So what should you do in the event of a car accident?

Though it’s never nice to think of it, accidents on the road do happen from time to time. Though travelling on the UK’s roads is predominantly a safe exercise, collisions do occur and it’s best to be prepared in case one happens to you.

Here, we’re going to go through some of the key steps to follow so that you and the ones around you can stay as safe as possible.

Stop, switch off the engine and start hazard lights

This is your first port of call if an accident occurs. You’ll need to make sure that your vehicle has been brought to a completely safe stop, with the handbrake applied to ensure that it can’t move anywhere else.


Once stopped, you should switch off the engine. This is important as, if there has been any damage done to the engine, allowing it to remain on could cause further issues. Activate your hazard lights at this point to alert other road users to your presence.

Check that everyone is okay

Once you’ve got the car stopped and shut off you can check how everyone is doing in the vehicle. Check for any minor or major injuries, but be sure to note down any issues that arise with any of the passengers.

You could do this with a voice note on your phone or a scrap of paper. It’ll come in useful later on when you’ll need to recount what happened.

Call the police or ambulance

You’ll need to call the police if the other driver involved has left the scene, if you suspect them of driving under the influence of drugs or alcohol, or if you think that they’ve caused the accident on purpose.

Likewise, if there are any injuries caused to any of your passengers or those in the other vehicles, the ambulance should be called as soon as possible. However, if it is a genuine accident - with both parties agreeing and without injury - then there’s no need to call the emergency services.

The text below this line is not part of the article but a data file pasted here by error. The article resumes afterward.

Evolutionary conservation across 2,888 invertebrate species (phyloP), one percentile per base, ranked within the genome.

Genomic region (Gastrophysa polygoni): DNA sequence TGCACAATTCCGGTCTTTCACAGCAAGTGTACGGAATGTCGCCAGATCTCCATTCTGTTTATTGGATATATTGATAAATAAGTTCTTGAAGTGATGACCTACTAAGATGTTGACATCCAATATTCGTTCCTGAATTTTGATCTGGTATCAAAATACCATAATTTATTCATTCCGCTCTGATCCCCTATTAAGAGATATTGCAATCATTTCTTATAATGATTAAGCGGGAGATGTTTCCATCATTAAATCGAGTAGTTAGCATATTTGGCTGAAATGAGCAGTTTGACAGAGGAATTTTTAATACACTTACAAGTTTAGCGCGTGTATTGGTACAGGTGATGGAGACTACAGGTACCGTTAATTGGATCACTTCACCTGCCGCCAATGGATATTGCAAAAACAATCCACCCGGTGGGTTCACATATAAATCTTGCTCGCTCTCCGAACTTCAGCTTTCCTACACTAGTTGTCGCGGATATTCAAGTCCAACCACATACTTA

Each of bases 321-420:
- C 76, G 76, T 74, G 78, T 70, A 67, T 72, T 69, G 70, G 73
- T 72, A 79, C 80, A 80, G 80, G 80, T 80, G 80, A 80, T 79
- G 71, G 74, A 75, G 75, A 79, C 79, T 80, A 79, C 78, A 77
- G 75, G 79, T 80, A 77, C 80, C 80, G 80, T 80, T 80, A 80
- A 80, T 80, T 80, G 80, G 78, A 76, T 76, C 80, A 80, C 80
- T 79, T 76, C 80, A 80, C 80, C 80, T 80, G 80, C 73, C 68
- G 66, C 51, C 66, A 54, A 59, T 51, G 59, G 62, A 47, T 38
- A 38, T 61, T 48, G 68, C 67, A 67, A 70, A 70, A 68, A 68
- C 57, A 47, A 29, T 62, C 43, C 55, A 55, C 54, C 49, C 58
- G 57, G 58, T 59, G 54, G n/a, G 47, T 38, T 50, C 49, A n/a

Remain calm

The shock of an accident can affect people differently, but one of the key things to remember is to stay calm as doing so will make decision-making easier. So take a breath, collect your thoughts and proceed.


Don’t lose your temper, either. Though it can be easy to get angry at another road user in the event of an accident, it simply won’t help the situation.

Exchange details

In order to proceed, both parties will need to share details. You’ll need to share your name and address with the other vehicle and insurance information will need to be swapped too.

At this point, it’s a good idea to get the names of any passengers involved and any witnesses to the accident, too. This will make things easier when the insurance claim is processed later on.

Take down any extra information

To support your claim, it’ll help to note down any extra information at the time of the accident. For instance, you should note down the exact time of the incident, as well as the road conditions and weather.

It’s also a good idea to take as many photographs as you can. Use your mobile to snap images of the damage caused, the locations of the cars and anything else that might help support your claim.

Call your insurance

While the incident is still fresh in your mind, call the insurance. You’ll need to give them your policy number as well as the details of the other driver - or drivers - involved.

This will kick-start your claim but doing so quickly will help ensure that the information you provide is as accurate as possible.

Don’t want to claim?

Even if you don’t want to submit a claim, you’ll need to inform your insurance provider. Many people choose not to make a claim if they’d rather conduct the repairs themselves or to protect their no-claims bonus. This might be the case if it’s a minor accident that has caused minimal damage to a vehicle.

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